Transport Scotland, the National Farmers Union and local authorities have agreed a national code of practice to make better use of farmers’ support this winter.
With preparations already underway for winter 2012, Transport Scotland hosted a workshop with the National Farmers Union Scotland and the Society of Chief Officers of Transportation in Scotland (SCOTS) to discuss the support which farmers could provide in clearing roads during severe weather.
Farmers already help clear snow in several local authority areas and the code of practice provides guidance for these local authorities, and others who may wish to use farmers’ support this coming winter.
“There are over twenty seven thousand working occupier farms and holdings in Scotland, including in some of the remotest of rural areas" said Transport Minister Keith Brown.
“The farming sector provides an opportunity for councils to utilise farmer’s resources and their position within the local communities to enhance the provision of winter services, improving the resilience of the road network and the quality of life for the people they serve.
“This code of practice encourages a consistent approach to engaging farmers in winter service. It high lights
best practice, as well as important compliance and risk issues that both parties need to be aware of and suggested minimum standards.
“However, we also recognise that significant value is placed on the existing wish of farmers to support their local communities and there is no desire to make the process more onerous than it needs to be.”
The winter of 2009-10 has been acknowledged as the most severe for thirty one years with the winter of 2010-11 repeating extremes of conditions, which included prolonged periods of subzero temperatures, and snow falls greater than 20cm in some areas of Scotland.
The primary focus of the code of practice is on the use of farmers for snow clearing operations. The majority of roads that will be snow ploughed by farmers will be minor rural roads serving remote communities and possibly some minor urban roads, predominately within urban housing estates.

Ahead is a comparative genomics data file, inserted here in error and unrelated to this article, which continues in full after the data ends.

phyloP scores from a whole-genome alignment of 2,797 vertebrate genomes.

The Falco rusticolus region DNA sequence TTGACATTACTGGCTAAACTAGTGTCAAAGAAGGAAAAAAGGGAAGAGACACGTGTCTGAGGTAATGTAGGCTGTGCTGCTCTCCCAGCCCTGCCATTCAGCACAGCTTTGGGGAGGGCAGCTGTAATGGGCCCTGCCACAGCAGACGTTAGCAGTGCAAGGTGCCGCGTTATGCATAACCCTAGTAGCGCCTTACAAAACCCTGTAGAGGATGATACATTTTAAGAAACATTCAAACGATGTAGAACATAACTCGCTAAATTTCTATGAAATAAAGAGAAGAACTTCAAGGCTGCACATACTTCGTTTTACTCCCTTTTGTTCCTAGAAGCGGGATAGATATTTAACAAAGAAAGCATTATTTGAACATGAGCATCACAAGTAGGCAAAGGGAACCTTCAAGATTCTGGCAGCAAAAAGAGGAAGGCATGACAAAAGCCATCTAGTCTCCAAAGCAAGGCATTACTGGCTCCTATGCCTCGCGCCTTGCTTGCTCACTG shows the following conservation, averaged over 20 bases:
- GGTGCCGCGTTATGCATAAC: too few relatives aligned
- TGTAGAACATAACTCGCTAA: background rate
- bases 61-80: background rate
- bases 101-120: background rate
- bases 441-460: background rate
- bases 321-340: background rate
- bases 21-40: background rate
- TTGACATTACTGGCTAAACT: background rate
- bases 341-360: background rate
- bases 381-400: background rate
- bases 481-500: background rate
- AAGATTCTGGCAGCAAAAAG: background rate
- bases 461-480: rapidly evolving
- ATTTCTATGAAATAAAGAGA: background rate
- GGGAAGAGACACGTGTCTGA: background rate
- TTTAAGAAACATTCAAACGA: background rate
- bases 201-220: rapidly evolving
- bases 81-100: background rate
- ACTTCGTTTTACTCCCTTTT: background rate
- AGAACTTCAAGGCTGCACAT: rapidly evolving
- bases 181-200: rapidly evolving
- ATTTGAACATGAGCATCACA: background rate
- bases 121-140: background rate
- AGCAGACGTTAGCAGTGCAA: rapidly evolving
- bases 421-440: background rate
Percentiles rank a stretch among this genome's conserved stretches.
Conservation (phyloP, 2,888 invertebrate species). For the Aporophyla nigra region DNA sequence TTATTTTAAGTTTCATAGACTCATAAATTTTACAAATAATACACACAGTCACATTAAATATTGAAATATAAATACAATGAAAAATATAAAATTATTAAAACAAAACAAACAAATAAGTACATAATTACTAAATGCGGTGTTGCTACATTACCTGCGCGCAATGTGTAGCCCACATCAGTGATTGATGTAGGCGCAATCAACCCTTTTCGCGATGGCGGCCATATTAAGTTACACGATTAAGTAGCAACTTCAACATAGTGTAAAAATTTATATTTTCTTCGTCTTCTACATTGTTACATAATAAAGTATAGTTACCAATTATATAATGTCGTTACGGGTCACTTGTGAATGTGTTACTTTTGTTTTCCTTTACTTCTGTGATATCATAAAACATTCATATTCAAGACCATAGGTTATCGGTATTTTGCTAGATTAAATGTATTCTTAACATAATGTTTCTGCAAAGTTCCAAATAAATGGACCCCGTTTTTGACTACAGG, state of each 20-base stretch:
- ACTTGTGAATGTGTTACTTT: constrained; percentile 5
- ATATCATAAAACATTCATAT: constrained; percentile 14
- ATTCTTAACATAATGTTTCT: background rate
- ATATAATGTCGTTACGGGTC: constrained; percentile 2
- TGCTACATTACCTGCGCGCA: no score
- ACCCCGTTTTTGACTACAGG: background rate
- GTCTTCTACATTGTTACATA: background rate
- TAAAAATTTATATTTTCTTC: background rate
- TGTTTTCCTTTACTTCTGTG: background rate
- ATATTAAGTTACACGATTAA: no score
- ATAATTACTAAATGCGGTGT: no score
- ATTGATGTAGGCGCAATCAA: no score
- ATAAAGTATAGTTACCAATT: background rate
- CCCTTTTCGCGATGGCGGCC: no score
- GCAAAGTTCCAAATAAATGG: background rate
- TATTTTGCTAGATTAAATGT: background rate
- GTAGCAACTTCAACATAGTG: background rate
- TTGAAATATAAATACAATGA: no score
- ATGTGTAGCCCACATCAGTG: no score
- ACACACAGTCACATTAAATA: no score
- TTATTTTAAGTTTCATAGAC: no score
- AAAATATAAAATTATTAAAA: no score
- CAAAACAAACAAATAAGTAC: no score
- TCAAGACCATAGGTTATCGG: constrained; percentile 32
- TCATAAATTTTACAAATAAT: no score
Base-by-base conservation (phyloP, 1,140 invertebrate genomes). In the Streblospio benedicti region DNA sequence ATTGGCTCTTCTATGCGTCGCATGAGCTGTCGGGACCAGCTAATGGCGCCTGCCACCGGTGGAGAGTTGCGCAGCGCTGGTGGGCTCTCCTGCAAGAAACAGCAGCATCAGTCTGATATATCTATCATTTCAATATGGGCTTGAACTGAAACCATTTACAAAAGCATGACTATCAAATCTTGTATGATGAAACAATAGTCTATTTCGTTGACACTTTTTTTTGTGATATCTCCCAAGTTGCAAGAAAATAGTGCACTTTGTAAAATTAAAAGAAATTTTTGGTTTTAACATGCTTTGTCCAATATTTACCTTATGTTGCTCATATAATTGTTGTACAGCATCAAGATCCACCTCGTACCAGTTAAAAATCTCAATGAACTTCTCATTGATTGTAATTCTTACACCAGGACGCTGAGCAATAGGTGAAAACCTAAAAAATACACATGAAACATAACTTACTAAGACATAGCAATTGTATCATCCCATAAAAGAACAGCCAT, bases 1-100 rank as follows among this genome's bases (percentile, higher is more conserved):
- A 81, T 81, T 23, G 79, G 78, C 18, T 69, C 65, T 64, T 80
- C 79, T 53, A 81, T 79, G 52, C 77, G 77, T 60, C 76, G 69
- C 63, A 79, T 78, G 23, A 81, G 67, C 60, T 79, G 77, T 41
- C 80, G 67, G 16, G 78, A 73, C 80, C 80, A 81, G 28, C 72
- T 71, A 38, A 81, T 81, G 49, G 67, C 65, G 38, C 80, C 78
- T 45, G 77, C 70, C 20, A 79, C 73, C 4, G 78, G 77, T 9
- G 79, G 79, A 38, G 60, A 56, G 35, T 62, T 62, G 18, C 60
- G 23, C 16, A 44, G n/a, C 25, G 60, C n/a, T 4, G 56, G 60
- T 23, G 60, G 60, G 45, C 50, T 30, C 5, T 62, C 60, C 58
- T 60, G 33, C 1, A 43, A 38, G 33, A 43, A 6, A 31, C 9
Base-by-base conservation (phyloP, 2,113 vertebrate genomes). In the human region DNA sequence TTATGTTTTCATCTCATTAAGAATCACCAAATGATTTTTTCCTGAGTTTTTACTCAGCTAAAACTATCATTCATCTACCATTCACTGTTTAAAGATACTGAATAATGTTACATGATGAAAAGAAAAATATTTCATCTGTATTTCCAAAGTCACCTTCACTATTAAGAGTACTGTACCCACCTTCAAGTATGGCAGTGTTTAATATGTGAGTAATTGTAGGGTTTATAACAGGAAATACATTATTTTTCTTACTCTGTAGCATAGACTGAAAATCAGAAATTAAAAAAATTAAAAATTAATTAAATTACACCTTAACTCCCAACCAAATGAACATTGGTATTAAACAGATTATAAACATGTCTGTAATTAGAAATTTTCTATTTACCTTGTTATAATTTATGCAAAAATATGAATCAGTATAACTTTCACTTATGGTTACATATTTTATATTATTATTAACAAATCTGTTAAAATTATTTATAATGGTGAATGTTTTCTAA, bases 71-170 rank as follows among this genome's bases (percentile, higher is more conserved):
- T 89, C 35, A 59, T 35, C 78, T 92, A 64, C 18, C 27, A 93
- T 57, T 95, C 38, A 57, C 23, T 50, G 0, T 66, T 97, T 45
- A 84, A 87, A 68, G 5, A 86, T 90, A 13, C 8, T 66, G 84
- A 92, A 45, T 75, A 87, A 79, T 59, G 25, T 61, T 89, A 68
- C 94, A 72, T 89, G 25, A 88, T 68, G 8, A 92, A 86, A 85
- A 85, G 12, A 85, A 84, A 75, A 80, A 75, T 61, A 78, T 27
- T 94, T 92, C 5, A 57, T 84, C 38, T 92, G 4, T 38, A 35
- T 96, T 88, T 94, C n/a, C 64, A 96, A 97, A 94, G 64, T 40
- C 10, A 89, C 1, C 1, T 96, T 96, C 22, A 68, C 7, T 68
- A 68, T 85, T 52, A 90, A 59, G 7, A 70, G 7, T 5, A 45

"Farmers and agricultural contractors have a vital role in keeping Scotland's rural communities moving when winter hits" said John Smith, of NFU Scotland's Legal and Technical Committee.
"In the harshest of weather, farmers have proven themselves to be able and willing to play their part in assisting local authorities. Keeping all roads clear in winter not only benefits the food and farming sectors but ensures all communities, not matter how remote or vulnerable, have access to the full range of required services."
Ewan Williams, Chair, SCOTS said: “We believe this Code will help Councils engage with farmers across Scotland to keep our rural roads clear. It is a further positive step in improving Scotlands winter resilience and shows how much can be achieved through partnership working.”
The code of practice is one of a wide range of measures being put in place ahead of Winter 2012/2013. Additional gritters, greater use of state of the art technology and getting information to people ‘on the move’ are just a few of the ways Transport Scotland has strengthened winter treatments, decision making and communication with road users.
However, for the system to work, what road users do to plan for their journey is just as important. Keeping a close eye on weather and travel information, as well as ensuring vehicles are suitably prepared prior to setting off, is crucial. If everyone plans ahead, Scotland will be better prepared for winter.